The telecom giant, feeling the pinch of Apple’s expensive iPhone, said yesterday it wants to help Microsoft succeed in creating an alternative mobile platform.
“It is important that there is a third ecosystem that is brought into the mix here, and we are fully supportive of that with Microsoft,” said Verizon Wireless CFO Fran Shammo.
Microsoft and its hardware partner, Nokia, are trying to make a dent in Apple and Google’s dominance in smartphone software. Earlier this month, the Nokia Lumia 900, running Windows Phone software, started selling in the US.
While the Microsoft ecosystem is just barely out of the gate and not now a threat to Google’s Android or Apple’s platforms, with fewer high-profile app developers on board, Windows is still seen as a future rival to the twosome especially as RIM’s BlackBerry continues to fall off, industry analysts said.
A third competitor in the space would lessen carriers’ dependence on Apple and its iPhone, which is popular but costs carriers $600 apiece and is sold at a loss.
Verizon and rivals, like AT&T, offset some of the margin squeeze through costly data plans.
Ironically, news that Verizon was actively looking to lessen its reliance on the iPhone came as the carrier reported sales of Apple’s most profitable device fell to 3.2 million units in the first quarter from 4.3 million in the fourth quarter of 2011.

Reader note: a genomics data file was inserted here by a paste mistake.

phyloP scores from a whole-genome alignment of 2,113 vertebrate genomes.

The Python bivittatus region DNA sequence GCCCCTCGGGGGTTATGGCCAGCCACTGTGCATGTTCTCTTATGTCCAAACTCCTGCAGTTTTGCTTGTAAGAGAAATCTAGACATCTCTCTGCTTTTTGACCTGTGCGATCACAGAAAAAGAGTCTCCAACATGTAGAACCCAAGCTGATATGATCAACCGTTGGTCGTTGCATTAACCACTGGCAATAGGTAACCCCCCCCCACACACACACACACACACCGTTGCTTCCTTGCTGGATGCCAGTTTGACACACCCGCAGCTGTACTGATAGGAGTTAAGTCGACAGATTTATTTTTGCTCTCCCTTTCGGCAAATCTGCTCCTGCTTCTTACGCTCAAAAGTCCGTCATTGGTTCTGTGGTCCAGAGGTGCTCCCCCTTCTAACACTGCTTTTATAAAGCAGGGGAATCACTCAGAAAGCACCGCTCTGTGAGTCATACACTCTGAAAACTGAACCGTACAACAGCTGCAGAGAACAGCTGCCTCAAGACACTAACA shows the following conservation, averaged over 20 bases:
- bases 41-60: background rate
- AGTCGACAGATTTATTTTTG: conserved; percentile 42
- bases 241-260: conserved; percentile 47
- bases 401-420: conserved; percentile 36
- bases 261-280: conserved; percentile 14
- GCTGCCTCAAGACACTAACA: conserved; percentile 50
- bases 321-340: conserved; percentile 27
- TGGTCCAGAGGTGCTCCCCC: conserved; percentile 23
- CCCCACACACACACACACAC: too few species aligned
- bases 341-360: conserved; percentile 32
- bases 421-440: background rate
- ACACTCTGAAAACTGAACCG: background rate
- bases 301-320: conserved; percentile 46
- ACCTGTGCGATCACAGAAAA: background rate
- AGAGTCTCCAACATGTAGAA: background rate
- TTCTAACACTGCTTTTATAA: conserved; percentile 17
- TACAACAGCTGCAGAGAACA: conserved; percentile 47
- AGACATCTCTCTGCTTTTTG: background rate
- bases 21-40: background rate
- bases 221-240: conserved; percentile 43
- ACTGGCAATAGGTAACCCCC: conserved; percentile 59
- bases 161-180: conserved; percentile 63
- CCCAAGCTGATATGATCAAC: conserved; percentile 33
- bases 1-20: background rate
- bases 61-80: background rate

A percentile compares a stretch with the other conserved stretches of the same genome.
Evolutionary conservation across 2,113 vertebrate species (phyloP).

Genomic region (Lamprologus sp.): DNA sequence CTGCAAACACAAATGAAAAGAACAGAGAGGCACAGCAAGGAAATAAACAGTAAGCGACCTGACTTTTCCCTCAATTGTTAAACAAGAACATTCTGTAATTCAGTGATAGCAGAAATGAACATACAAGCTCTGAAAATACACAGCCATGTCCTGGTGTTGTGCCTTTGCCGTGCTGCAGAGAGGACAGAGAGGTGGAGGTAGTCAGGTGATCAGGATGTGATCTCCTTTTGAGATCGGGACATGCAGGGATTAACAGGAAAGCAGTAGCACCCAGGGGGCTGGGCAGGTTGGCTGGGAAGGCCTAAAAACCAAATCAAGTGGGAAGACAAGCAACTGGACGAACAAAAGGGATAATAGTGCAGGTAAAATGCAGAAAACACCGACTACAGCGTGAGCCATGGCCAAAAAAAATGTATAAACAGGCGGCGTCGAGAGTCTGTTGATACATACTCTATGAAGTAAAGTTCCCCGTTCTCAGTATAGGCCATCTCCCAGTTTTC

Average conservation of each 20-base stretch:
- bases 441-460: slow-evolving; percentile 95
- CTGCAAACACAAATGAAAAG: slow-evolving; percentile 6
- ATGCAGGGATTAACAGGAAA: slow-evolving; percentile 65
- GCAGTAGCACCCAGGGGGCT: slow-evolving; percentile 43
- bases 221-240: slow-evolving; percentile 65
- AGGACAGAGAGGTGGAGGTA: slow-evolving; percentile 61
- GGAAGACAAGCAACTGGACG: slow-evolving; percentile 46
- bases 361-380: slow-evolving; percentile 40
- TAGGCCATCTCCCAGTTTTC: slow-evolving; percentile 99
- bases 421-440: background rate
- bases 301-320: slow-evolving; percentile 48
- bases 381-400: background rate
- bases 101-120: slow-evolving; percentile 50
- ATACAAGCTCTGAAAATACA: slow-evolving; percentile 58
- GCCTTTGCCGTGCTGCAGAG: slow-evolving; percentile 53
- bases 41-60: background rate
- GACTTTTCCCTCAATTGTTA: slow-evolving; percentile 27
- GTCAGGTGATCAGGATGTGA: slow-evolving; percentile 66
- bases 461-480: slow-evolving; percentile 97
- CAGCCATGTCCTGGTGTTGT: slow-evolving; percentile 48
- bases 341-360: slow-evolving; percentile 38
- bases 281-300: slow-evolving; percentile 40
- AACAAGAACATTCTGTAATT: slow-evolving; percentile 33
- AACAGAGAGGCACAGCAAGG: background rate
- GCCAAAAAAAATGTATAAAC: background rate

That helped send Apple shares tumbling. They closed down 3.4 percent to $587.44.
Meanwhile, Verizon shares rose 1.3 percent after it reported its wireless unit gained 501,000 new customers in a quarter that featured no blockbuster phones.
Smartphone users are turning on the data spigot and paid Verizon 16 percent more last quarter, $23.80 a month, to surf the Web, watch videos and stream music.
The data revenue helped boost the monthly average revenue per user by 3.6 percent to $55.43. Overall, Verizon’s $1.69 billion in earnings on $28.24 billion in revenue beat Wall Street’s expectations.
While Verizon’s iPhone activations were down 25 percent quarter over quarter, analysts expect strong numbers when Apple reports next week.
Piper Jaffray analyst Gene Munster estimates that Apple sold 33 million iPhones. Still, the iPhone outsold Google Android phones.
Verizon made it clear that it would like to lessen its dependence on the double-edged iPhone. It recently started charging customers $30 if they upgrade phones in the middle of their contracts.
Munster told clients that he expects the iPhone 5 to launch in October, keeping it on the schedule Apple set with the iPhone 4S last fall.
Verizon, Verizon Wireless, Microsoft, Apple, Google, iPhone, Nokia Lumia 900, smartphone software